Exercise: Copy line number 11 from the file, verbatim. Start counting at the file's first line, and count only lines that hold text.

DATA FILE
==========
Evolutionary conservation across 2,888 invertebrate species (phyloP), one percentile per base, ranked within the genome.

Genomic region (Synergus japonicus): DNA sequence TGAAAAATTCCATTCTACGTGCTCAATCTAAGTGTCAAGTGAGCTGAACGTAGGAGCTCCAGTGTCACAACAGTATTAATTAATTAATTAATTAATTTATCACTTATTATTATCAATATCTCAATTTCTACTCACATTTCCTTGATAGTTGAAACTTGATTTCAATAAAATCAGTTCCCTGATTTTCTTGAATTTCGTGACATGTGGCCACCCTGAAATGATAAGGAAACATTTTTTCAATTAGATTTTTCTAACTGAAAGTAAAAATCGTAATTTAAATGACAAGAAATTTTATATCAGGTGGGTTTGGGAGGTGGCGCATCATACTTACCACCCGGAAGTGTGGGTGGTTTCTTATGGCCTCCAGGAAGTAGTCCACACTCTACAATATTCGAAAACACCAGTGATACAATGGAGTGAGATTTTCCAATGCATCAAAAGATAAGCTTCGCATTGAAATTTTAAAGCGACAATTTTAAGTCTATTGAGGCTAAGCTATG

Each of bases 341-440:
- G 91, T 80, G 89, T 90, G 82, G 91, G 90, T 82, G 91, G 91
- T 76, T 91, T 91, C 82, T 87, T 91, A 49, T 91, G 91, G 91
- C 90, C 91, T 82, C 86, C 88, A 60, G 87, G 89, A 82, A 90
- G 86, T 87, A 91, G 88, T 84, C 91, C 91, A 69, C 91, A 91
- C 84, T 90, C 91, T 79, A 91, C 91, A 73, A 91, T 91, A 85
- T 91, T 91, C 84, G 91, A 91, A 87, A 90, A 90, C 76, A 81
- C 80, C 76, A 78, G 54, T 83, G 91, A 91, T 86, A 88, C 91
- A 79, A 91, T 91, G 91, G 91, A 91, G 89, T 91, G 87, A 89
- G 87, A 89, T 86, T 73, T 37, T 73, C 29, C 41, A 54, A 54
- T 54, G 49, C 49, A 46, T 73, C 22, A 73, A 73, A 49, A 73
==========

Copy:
- A 79, A 91, T 91, G 91, G 91, A 91, G 89, T 91, G 87, A 89